A tincture is designed to address the problems of rapid medicine delivery and consistent dosing.” ***
Many concentrated tinctures are flavored and taken by dropper under the tongue and within minutes the patient will feel the effects of the cannabis. Titration or dose control is very easily controlled by the number of drops the patient administers under the tongue.
One trick is to not swallow the dose as, if swallowed; absorption will be in the GI tract reducing the effects.
Other tinctures are available in flavored spray form, sprayed into the mouth and absorbed in the oral cavity entering the bloodstream rapidly. However, the most effective method of administering tinctures is sub-lingually.**
Medicine is rapidly absorbed then dispersed into the arterial system and transported to the brain and body. Therefore, tinctures are designed to address the problems of medicinal delivery and consistent dosing posed by other methods.***
As is always the case, choosing the correct medications and methods in which to use them are an important personal decision for good health. Choosing medical cannabis and its various methods for usage meet those requirements of responsibility. Proper research, careful and safe experimentation of medical cannabis will help determine which method of medicating is best for you and your specific medical needs.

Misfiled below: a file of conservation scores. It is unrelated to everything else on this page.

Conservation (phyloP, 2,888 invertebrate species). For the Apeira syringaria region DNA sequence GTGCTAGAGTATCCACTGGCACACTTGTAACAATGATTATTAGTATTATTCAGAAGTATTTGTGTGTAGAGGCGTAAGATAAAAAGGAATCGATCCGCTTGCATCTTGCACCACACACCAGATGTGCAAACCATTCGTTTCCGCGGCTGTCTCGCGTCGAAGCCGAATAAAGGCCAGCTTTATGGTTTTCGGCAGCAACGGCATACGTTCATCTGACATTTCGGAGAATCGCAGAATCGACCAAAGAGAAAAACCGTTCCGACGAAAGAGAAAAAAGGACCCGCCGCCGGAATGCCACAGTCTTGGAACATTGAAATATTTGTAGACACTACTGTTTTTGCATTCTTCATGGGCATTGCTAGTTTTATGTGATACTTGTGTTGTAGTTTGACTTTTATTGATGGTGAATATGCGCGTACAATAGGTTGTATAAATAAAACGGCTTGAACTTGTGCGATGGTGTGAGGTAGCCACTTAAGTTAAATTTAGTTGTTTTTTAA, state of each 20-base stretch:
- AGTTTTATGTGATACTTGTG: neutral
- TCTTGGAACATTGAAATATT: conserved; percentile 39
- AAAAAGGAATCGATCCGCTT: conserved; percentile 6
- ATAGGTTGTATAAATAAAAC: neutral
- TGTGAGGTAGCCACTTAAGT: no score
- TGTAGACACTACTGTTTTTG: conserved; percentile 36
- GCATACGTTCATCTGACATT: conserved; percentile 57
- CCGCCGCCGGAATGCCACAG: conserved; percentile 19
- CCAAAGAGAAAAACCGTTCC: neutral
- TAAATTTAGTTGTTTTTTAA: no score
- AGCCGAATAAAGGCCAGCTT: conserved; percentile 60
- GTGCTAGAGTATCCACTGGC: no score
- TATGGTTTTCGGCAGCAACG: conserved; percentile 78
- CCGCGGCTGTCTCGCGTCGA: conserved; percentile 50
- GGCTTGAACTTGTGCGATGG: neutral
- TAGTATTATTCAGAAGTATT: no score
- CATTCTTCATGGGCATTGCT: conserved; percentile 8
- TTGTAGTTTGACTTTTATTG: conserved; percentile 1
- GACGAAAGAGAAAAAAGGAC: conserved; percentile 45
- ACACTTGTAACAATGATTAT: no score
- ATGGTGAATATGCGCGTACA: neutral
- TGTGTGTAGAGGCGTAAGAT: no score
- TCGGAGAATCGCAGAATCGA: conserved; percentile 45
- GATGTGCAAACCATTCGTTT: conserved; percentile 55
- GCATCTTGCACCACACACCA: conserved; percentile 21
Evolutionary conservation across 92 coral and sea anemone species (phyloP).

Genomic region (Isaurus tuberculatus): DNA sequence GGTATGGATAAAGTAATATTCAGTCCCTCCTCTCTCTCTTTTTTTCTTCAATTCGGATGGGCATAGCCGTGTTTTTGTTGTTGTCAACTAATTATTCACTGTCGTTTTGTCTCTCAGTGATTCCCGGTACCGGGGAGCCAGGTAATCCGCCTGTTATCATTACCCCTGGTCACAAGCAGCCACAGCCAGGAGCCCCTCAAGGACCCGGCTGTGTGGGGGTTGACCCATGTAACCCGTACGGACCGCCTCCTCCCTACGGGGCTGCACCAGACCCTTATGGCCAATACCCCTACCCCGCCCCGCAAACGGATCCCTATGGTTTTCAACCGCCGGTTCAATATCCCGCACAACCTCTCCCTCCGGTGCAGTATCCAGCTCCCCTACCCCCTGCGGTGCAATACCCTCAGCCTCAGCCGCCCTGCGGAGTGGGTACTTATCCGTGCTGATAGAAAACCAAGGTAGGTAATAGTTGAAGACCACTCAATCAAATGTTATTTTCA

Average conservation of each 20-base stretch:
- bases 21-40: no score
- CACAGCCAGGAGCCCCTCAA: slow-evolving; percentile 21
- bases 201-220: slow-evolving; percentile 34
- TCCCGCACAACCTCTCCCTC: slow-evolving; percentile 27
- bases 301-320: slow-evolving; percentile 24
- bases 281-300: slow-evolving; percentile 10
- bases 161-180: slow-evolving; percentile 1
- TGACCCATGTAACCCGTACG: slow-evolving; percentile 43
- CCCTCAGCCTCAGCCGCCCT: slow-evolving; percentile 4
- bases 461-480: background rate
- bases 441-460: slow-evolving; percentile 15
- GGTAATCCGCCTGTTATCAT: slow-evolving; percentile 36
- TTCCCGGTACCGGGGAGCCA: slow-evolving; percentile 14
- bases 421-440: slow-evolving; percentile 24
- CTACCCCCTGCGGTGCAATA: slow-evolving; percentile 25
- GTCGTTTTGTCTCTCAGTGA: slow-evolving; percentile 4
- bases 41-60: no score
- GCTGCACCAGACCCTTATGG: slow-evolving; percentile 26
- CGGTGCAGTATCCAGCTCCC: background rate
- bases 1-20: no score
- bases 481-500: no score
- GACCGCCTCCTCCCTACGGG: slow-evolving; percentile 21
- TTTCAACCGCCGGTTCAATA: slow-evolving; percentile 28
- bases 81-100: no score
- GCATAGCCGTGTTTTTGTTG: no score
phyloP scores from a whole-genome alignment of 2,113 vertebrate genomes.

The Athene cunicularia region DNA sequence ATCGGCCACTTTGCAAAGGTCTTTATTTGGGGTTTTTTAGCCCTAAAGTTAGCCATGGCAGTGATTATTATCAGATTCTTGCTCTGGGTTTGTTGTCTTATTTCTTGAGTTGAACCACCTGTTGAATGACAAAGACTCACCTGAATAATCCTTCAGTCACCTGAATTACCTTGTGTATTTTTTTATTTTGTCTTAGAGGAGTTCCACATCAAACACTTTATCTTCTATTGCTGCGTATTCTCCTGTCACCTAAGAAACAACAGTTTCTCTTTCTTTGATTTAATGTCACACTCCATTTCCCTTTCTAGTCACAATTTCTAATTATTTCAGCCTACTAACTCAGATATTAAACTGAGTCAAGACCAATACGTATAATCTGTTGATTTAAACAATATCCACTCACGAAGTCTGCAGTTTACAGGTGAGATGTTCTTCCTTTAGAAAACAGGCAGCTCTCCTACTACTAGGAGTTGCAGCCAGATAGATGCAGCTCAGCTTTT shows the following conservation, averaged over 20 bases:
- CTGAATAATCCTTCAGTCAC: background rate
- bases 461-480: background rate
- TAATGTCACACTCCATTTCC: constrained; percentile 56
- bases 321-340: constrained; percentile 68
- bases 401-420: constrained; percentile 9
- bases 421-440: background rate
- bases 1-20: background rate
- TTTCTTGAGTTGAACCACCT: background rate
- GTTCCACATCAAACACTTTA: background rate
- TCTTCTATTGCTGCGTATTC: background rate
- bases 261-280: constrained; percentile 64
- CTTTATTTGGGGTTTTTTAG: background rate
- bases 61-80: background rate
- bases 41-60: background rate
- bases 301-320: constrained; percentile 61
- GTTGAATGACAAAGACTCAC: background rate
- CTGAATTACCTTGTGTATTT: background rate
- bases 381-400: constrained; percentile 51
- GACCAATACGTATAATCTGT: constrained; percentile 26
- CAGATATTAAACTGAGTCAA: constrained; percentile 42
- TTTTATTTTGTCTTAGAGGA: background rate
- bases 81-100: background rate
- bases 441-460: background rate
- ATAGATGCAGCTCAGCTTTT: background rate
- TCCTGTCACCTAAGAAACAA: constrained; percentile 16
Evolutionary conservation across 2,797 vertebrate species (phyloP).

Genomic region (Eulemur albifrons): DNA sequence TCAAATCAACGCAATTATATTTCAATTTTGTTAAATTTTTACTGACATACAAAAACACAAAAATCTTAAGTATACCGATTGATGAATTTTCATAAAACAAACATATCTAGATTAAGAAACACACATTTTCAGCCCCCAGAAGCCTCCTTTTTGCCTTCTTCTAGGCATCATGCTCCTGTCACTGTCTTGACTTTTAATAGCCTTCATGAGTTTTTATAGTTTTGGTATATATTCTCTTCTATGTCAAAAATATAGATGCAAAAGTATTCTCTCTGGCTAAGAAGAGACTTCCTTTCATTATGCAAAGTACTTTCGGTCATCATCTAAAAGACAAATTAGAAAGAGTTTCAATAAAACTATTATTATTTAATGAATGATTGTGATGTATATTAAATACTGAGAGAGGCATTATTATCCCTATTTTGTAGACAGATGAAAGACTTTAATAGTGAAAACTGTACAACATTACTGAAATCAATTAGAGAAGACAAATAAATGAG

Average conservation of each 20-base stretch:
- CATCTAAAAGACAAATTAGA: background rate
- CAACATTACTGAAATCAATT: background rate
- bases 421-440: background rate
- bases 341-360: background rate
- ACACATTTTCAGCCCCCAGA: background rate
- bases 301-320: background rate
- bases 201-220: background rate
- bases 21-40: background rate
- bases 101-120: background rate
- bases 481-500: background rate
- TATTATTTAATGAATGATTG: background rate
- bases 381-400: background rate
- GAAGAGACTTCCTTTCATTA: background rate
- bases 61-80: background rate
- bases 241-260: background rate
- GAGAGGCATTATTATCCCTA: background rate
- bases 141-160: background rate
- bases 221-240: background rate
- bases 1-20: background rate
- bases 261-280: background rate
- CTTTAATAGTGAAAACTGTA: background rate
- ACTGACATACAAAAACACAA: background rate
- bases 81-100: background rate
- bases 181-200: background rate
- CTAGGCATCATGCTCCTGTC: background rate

Stay informed and stay safely medicated!
*(1) Mary Lynne Mathre RN, MSN, CARN; International Nurses Society on Addictions Published in A Train Education
**(2) Stan Czolowski – Cannabis Culture -10/2/03
***(3)Dr. Allan Frankel M.D. – GreenBridge Medical/Patients for Medical Cannabis